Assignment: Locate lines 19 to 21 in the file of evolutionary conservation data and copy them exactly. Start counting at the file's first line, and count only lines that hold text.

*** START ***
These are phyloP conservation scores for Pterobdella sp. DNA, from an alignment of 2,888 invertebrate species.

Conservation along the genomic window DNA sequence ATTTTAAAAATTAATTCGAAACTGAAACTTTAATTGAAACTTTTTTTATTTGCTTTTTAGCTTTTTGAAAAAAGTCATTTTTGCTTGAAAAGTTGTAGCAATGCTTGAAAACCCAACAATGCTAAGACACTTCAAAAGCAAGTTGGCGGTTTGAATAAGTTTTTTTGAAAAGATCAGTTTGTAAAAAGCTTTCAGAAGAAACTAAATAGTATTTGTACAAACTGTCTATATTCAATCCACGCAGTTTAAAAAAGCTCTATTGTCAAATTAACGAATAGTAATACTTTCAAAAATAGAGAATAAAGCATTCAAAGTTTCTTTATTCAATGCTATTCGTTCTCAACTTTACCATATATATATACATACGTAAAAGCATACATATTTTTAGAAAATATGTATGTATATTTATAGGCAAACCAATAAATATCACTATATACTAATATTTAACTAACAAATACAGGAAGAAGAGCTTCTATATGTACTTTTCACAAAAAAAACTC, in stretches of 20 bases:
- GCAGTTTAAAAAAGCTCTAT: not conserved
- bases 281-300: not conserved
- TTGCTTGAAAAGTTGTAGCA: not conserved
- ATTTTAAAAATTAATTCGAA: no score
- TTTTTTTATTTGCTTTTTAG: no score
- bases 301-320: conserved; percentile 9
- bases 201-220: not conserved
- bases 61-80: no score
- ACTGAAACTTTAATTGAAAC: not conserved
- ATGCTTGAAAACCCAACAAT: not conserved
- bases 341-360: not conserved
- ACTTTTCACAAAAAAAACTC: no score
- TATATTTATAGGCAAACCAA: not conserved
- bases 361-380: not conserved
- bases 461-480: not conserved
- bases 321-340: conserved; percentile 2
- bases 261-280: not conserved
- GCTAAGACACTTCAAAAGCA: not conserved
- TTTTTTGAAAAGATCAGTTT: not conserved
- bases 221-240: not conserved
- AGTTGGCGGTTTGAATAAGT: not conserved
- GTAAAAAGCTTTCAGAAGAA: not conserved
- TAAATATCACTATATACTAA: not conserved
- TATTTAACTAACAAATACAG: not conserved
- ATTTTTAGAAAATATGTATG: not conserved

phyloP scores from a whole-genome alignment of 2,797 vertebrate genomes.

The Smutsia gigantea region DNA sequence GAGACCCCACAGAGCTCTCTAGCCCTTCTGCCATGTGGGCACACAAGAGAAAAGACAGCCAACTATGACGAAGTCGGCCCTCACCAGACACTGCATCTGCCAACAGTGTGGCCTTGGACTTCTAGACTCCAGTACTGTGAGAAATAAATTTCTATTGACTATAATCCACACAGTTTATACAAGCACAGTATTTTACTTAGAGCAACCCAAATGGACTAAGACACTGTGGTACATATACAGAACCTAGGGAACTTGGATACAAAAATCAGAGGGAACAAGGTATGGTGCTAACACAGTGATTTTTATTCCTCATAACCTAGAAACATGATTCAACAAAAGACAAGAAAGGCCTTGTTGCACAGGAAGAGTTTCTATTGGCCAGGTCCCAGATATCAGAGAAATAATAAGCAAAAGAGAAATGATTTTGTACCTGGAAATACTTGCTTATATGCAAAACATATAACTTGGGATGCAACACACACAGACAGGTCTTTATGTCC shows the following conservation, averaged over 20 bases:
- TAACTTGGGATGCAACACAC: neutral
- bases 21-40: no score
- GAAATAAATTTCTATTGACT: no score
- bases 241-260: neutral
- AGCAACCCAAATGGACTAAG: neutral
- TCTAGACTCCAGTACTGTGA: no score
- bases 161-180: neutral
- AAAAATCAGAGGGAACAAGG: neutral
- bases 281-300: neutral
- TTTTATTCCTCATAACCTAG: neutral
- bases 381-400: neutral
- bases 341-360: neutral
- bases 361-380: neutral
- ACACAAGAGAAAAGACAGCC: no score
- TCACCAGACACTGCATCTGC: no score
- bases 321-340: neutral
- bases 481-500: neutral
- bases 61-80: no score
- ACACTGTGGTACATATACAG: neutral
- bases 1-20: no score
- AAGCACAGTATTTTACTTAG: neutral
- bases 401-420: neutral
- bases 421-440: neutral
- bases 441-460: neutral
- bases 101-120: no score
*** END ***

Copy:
- bases 261-280: not conserved
- GCTAAGACACTTCAAAAGCA: not conserved
- TTTTTTGAAAAGATCAGTTT: not conserved